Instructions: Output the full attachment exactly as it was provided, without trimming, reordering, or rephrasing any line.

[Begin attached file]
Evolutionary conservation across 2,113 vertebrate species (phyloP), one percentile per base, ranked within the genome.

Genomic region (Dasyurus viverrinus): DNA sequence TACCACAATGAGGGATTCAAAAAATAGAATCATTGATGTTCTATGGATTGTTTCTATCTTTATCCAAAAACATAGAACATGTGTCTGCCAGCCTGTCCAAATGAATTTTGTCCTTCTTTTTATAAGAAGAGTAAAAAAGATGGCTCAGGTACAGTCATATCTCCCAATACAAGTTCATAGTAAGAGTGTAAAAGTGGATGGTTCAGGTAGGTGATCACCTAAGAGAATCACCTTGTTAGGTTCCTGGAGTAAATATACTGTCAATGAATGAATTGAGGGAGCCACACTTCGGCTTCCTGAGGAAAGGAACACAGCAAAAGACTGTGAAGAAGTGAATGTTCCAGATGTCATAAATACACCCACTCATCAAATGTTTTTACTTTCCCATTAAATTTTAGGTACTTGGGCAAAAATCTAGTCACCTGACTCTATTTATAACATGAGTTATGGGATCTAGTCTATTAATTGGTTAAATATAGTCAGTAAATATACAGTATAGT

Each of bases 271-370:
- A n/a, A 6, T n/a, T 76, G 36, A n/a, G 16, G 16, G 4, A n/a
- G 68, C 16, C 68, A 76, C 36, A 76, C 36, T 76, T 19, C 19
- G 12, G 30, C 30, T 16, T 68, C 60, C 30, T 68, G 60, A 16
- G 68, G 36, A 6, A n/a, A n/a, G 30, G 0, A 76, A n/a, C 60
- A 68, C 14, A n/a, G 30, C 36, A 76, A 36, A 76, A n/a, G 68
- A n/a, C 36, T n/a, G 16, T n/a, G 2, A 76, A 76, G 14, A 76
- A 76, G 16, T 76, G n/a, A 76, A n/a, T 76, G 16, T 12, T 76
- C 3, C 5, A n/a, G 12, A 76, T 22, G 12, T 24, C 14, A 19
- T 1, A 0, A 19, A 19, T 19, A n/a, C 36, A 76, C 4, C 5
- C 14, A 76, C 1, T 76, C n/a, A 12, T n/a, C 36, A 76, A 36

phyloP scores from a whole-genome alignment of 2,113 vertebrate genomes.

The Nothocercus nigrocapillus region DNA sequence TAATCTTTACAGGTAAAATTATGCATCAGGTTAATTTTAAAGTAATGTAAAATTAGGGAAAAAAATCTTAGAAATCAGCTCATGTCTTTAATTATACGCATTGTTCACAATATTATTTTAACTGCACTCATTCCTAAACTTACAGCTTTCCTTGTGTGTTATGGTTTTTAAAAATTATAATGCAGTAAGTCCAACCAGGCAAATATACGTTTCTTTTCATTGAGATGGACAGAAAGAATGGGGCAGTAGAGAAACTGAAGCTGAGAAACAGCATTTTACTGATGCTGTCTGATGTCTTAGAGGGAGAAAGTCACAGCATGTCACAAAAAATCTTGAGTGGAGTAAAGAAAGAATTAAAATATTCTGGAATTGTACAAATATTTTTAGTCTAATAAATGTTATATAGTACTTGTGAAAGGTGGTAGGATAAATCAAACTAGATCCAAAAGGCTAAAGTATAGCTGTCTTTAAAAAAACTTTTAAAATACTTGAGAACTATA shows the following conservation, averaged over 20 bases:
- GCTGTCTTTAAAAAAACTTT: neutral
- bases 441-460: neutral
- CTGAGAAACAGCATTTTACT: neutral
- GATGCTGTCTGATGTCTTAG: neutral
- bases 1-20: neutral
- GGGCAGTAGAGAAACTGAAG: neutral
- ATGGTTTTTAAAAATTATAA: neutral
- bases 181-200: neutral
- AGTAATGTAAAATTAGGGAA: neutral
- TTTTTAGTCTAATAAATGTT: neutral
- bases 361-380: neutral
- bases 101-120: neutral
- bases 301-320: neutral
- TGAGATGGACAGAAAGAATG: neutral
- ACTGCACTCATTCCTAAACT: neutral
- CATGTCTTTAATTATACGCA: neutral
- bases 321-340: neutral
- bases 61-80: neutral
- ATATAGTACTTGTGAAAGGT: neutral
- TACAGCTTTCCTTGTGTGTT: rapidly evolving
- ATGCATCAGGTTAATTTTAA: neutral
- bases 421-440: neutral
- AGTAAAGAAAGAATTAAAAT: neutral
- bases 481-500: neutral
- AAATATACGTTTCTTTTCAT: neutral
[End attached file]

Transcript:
Evolutionary conservation across 2,113 vertebrate species (phyloP), one percentile per base, ranked within the genome.

Genomic region (Dasyurus viverrinus): DNA sequence TACCACAATGAGGGATTCAAAAAATAGAATCATTGATGTTCTATGGATTGTTTCTATCTTTATCCAAAAACATAGAACATGTGTCTGCCAGCCTGTCCAAATGAATTTTGTCCTTCTTTTTATAAGAAGAGTAAAAAAGATGGCTCAGGTACAGTCATATCTCCCAATACAAGTTCATAGTAAGAGTGTAAAAGTGGATGGTTCAGGTAGGTGATCACCTAAGAGAATCACCTTGTTAGGTTCCTGGAGTAAATATACTGTCAATGAATGAATTGAGGGAGCCACACTTCGGCTTCCTGAGGAAAGGAACACAGCAAAAGACTGTGAAGAAGTGAATGTTCCAGATGTCATAAATACACCCACTCATCAAATGTTTTTACTTTCCCATTAAATTTTAGGTACTTGGGCAAAAATCTAGTCACCTGACTCTATTTATAACATGAGTTATGGGATCTAGTCTATTAATTGGTTAAATATAGTCAGTAAATATACAGTATAGT

Each of bases 271-370:
- A n/a, A 6, T n/a, T 76, G 36, A n/a, G 16, G 16, G 4, A n/a
- G 68, C 16, C 68, A 76, C 36, A 76, C 36, T 76, T 19, C 19
- G 12, G 30, C 30, T 16, T 68, C 60, C 30, T 68, G 60, A 16
- G 68, G 36, A 6, A n/a, A n/a, G 30, G 0, A 76, A n/a, C 60
- A 68, C 14, A n/a, G 30, C 36, A 76, A 36, A 76, A n/a, G 68
- A n/a, C 36, T n/a, G 16, T n/a, G 2, A 76, A 76, G 14, A 76
- A 76, G 16, T 76, G n/a, A 76, A n/a, T 76, G 16, T 12, T 76
- C 3, C 5, A n/a, G 12, A 76, T 22, G 12, T 24, C 14, A 19
- T 1, A 0, A 19, A 19, T 19, A n/a, C 36, A 76, C 4, C 5
- C 14, A 76, C 1, T 76, C n/a, A 12, T n/a, C 36, A 76, A 36

phyloP scores from a whole-genome alignment of 2,113 vertebrate genomes.

The Nothocercus nigrocapillus region DNA sequence TAATCTTTACAGGTAAAATTATGCATCAGGTTAATTTTAAAGTAATGTAAAATTAGGGAAAAAAATCTTAGAAATCAGCTCATGTCTTTAATTATACGCATTGTTCACAATATTATTTTAACTGCACTCATTCCTAAACTTACAGCTTTCCTTGTGTGTTATGGTTTTTAAAAATTATAATGCAGTAAGTCCAACCAGGCAAATATACGTTTCTTTTCATTGAGATGGACAGAAAGAATGGGGCAGTAGAGAAACTGAAGCTGAGAAACAGCATTTTACTGATGCTGTCTGATGTCTTAGAGGGAGAAAGTCACAGCATGTCACAAAAAATCTTGAGTGGAGTAAAGAAAGAATTAAAATATTCTGGAATTGTACAAATATTTTTAGTCTAATAAATGTTATATAGTACTTGTGAAAGGTGGTAGGATAAATCAAACTAGATCCAAAAGGCTAAAGTATAGCTGTCTTTAAAAAAACTTTTAAAATACTTGAGAACTATA shows the following conservation, averaged over 20 bases:
- GCTGTCTTTAAAAAAACTTT: neutral
- bases 441-460: neutral
- CTGAGAAACAGCATTTTACT: neutral
- GATGCTGTCTGATGTCTTAG: neutral
- bases 1-20: neutral
- GGGCAGTAGAGAAACTGAAG: neutral
- ATGGTTTTTAAAAATTATAA: neutral
- bases 181-200: neutral
- AGTAATGTAAAATTAGGGAA: neutral
- TTTTTAGTCTAATAAATGTT: neutral
- bases 361-380: neutral
- bases 101-120: neutral
- bases 301-320: neutral
- TGAGATGGACAGAAAGAATG: neutral
- ACTGCACTCATTCCTAAACT: neutral
- CATGTCTTTAATTATACGCA: neutral
- bases 321-340: neutral
- bases 61-80: neutral
- ATATAGTACTTGTGAAAGGT: neutral
- TACAGCTTTCCTTGTGTGTT: rapidly evolving
- ATGCATCAGGTTAATTTTAA: neutral
- bases 421-440: neutral
- AGTAAAGAAAGAATTAAAAT: neutral
- bases 481-500: neutral
- AAATATACGTTTCTTTTCAT: neutral